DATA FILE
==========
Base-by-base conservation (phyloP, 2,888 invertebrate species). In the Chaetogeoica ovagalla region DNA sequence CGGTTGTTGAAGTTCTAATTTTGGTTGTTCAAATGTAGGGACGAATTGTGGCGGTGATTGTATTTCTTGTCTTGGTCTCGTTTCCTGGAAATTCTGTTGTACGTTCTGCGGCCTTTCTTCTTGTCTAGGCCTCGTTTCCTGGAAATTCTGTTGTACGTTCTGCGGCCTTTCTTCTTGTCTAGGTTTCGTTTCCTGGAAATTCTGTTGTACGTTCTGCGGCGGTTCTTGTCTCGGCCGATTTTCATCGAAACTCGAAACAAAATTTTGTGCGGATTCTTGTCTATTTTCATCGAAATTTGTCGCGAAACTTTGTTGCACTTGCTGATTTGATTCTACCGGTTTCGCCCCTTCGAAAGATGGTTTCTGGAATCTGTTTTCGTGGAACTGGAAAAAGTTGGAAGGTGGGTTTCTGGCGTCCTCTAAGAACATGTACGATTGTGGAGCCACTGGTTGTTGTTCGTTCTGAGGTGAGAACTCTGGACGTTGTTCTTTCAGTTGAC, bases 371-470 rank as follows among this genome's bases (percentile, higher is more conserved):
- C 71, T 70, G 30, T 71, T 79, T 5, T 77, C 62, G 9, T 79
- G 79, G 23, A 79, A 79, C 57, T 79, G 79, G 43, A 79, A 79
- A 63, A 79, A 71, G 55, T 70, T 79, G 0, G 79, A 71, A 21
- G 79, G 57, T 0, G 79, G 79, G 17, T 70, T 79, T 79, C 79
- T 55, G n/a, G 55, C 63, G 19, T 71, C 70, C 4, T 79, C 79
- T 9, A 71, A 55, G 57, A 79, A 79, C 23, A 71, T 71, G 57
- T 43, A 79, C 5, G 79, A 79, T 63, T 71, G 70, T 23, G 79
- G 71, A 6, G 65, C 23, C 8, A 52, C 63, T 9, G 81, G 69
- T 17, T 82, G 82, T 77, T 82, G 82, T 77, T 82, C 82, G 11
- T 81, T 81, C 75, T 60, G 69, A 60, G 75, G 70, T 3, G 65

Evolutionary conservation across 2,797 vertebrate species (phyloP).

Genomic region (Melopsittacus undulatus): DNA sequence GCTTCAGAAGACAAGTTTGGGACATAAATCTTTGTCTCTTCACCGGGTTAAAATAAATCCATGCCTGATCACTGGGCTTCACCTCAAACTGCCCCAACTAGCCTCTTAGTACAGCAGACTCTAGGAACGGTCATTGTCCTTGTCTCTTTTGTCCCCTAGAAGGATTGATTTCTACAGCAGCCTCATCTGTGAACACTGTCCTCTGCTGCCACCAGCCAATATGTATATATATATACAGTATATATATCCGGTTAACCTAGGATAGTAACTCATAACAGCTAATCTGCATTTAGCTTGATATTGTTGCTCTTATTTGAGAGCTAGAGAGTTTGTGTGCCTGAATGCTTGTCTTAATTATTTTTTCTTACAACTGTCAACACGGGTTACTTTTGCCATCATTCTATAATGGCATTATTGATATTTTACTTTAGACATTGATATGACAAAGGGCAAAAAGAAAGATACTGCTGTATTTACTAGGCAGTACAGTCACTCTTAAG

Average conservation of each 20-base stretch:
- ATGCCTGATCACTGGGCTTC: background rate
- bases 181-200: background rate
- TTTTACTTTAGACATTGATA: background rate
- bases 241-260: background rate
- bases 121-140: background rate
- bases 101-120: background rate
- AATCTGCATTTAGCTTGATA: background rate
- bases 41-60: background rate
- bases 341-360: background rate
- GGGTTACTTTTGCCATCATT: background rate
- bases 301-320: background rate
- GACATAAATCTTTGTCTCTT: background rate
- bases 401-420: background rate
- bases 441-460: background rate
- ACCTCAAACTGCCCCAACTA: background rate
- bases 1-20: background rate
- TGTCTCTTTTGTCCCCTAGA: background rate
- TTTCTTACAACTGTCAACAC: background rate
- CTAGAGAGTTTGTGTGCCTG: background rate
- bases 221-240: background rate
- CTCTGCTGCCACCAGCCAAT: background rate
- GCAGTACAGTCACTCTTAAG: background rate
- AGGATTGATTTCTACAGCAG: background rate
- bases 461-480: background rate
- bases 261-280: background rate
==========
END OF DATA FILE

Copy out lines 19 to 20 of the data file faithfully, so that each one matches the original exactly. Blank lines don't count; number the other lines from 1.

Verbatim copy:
- bases 121-140: background rate
- bases 101-120: background rate